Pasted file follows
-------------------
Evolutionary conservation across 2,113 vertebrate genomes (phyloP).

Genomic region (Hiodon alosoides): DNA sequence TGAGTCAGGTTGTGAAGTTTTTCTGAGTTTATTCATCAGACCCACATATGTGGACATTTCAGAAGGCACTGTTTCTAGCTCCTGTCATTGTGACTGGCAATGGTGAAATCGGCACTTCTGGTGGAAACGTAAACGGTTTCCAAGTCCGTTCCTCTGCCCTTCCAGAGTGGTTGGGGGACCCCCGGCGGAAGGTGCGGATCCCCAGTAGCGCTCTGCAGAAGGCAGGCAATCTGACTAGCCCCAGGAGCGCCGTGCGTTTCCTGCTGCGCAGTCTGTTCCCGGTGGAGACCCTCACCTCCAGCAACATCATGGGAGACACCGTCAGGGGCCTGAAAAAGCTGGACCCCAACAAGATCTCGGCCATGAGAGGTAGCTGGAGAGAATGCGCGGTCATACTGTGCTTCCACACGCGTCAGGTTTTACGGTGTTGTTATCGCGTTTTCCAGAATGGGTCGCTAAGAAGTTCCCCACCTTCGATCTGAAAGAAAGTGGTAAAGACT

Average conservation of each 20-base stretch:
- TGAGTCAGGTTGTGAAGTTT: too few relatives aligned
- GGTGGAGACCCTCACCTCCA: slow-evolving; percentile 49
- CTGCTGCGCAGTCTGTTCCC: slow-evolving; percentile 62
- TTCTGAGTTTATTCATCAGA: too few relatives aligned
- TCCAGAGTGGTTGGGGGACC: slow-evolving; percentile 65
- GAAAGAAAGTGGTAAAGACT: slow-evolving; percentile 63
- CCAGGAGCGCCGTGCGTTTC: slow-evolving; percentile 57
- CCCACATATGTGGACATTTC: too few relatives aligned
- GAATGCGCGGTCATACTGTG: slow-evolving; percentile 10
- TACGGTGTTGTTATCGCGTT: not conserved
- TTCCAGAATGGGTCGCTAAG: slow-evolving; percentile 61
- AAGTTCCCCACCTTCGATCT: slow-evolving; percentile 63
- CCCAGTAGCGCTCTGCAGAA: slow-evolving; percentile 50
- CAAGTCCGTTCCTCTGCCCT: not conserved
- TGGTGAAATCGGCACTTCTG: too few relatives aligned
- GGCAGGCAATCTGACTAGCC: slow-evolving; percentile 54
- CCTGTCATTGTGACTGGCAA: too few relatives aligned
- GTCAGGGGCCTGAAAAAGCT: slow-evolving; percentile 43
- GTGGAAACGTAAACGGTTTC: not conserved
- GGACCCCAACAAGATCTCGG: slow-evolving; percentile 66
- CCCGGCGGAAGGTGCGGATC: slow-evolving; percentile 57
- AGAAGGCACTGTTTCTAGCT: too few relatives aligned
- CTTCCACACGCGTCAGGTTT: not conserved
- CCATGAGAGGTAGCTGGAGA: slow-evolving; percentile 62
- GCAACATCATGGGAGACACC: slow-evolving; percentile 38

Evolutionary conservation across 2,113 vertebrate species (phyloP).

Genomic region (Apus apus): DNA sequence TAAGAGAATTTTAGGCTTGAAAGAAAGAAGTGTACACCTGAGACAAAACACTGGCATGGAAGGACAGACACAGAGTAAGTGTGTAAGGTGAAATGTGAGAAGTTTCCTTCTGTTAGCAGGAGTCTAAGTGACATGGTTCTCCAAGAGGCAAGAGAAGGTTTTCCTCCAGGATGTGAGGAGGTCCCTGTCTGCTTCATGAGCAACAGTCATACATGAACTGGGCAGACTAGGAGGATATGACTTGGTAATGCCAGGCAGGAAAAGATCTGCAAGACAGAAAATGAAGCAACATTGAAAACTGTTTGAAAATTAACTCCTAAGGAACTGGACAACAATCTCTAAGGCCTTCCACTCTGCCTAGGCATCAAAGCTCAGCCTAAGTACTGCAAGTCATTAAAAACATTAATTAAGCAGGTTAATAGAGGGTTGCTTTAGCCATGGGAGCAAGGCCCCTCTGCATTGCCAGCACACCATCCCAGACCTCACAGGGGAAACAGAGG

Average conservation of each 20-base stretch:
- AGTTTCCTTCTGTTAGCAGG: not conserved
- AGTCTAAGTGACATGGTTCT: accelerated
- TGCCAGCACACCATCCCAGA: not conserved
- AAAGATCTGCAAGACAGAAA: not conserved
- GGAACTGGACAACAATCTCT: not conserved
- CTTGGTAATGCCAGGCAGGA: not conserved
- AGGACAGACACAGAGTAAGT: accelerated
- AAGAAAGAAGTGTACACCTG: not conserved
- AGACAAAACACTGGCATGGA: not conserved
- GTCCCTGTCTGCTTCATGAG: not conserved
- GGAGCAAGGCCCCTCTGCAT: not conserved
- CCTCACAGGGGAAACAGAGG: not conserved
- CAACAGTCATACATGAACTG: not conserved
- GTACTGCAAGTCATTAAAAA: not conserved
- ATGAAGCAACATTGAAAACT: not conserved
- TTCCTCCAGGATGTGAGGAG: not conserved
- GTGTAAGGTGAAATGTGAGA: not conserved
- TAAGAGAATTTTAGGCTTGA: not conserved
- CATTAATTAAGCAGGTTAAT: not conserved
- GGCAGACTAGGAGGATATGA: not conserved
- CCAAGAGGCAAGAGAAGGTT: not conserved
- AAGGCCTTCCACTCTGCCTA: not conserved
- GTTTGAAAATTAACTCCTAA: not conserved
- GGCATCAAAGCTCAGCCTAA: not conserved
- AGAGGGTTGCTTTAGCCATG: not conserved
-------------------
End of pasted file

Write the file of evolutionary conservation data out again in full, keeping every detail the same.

Evolutionary conservation across 2,113 vertebrate genomes (phyloP).

Genomic region (Hiodon alosoides): DNA sequence TGAGTCAGGTTGTGAAGTTTTTCTGAGTTTATTCATCAGACCCACATATGTGGACATTTCAGAAGGCACTGTTTCTAGCTCCTGTCATTGTGACTGGCAATGGTGAAATCGGCACTTCTGGTGGAAACGTAAACGGTTTCCAAGTCCGTTCCTCTGCCCTTCCAGAGTGGTTGGGGGACCCCCGGCGGAAGGTGCGGATCCCCAGTAGCGCTCTGCAGAAGGCAGGCAATCTGACTAGCCCCAGGAGCGCCGTGCGTTTCCTGCTGCGCAGTCTGTTCCCGGTGGAGACCCTCACCTCCAGCAACATCATGGGAGACACCGTCAGGGGCCTGAAAAAGCTGGACCCCAACAAGATCTCGGCCATGAGAGGTAGCTGGAGAGAATGCGCGGTCATACTGTGCTTCCACACGCGTCAGGTTTTACGGTGTTGTTATCGCGTTTTCCAGAATGGGTCGCTAAGAAGTTCCCCACCTTCGATCTGAAAGAAAGTGGTAAAGACT

Average conservation of each 20-base stretch:
- TGAGTCAGGTTGTGAAGTTT: too few relatives aligned
- GGTGGAGACCCTCACCTCCA: slow-evolving; percentile 49
- CTGCTGCGCAGTCTGTTCCC: slow-evolving; percentile 62
- TTCTGAGTTTATTCATCAGA: too few relatives aligned
- TCCAGAGTGGTTGGGGGACC: slow-evolving; percentile 65
- GAAAGAAAGTGGTAAAGACT: slow-evolving; percentile 63
- CCAGGAGCGCCGTGCGTTTC: slow-evolving; percentile 57
- CCCACATATGTGGACATTTC: too few relatives aligned
- GAATGCGCGGTCATACTGTG: slow-evolving; percentile 10
- TACGGTGTTGTTATCGCGTT: not conserved
- TTCCAGAATGGGTCGCTAAG: slow-evolving; percentile 61
- AAGTTCCCCACCTTCGATCT: slow-evolving; percentile 63
- CCCAGTAGCGCTCTGCAGAA: slow-evolving; percentile 50
- CAAGTCCGTTCCTCTGCCCT: not conserved
- TGGTGAAATCGGCACTTCTG: too few relatives aligned
- GGCAGGCAATCTGACTAGCC: slow-evolving; percentile 54
- CCTGTCATTGTGACTGGCAA: too few relatives aligned
- GTCAGGGGCCTGAAAAAGCT: slow-evolving; percentile 43
- GTGGAAACGTAAACGGTTTC: not conserved
- GGACCCCAACAAGATCTCGG: slow-evolving; percentile 66
- CCCGGCGGAAGGTGCGGATC: slow-evolving; percentile 57
- AGAAGGCACTGTTTCTAGCT: too few relatives aligned
- CTTCCACACGCGTCAGGTTT: not conserved
- CCATGAGAGGTAGCTGGAGA: slow-evolving; percentile 62
- GCAACATCATGGGAGACACC: slow-evolving; percentile 38

Evolutionary conservation across 2,113 vertebrate species (phyloP).

Genomic region (Apus apus): DNA sequence TAAGAGAATTTTAGGCTTGAAAGAAAGAAGTGTACACCTGAGACAAAACACTGGCATGGAAGGACAGACACAGAGTAAGTGTGTAAGGTGAAATGTGAGAAGTTTCCTTCTGTTAGCAGGAGTCTAAGTGACATGGTTCTCCAAGAGGCAAGAGAAGGTTTTCCTCCAGGATGTGAGGAGGTCCCTGTCTGCTTCATGAGCAACAGTCATACATGAACTGGGCAGACTAGGAGGATATGACTTGGTAATGCCAGGCAGGAAAAGATCTGCAAGACAGAAAATGAAGCAACATTGAAAACTGTTTGAAAATTAACTCCTAAGGAACTGGACAACAATCTCTAAGGCCTTCCACTCTGCCTAGGCATCAAAGCTCAGCCTAAGTACTGCAAGTCATTAAAAACATTAATTAAGCAGGTTAATAGAGGGTTGCTTTAGCCATGGGAGCAAGGCCCCTCTGCATTGCCAGCACACCATCCCAGACCTCACAGGGGAAACAGAGG

Average conservation of each 20-base stretch:
- AGTTTCCTTCTGTTAGCAGG: not conserved
- AGTCTAAGTGACATGGTTCT: accelerated
- TGCCAGCACACCATCCCAGA: not conserved
- AAAGATCTGCAAGACAGAAA: not conserved
- GGAACTGGACAACAATCTCT: not conserved
- CTTGGTAATGCCAGGCAGGA: not conserved
- AGGACAGACACAGAGTAAGT: accelerated
- AAGAAAGAAGTGTACACCTG: not conserved
- AGACAAAACACTGGCATGGA: not conserved
- GTCCCTGTCTGCTTCATGAG: not conserved
- GGAGCAAGGCCCCTCTGCAT: not conserved
- CCTCACAGGGGAAACAGAGG: not conserved
- CAACAGTCATACATGAACTG: not conserved
- GTACTGCAAGTCATTAAAAA: not conserved
- ATGAAGCAACATTGAAAACT: not conserved
- TTCCTCCAGGATGTGAGGAG: not conserved
- GTGTAAGGTGAAATGTGAGA: not conserved
- TAAGAGAATTTTAGGCTTGA: not conserved
- CATTAATTAAGCAGGTTAAT: not conserved
- GGCAGACTAGGAGGATATGA: not conserved
- CCAAGAGGCAAGAGAAGGTT: not conserved
- AAGGCCTTCCACTCTGCCTA: not conserved
- GTTTGAAAATTAACTCCTAA: not conserved
- GGCATCAAAGCTCAGCCTAA: not conserved
- AGAGGGTTGCTTTAGCCATG: not conserved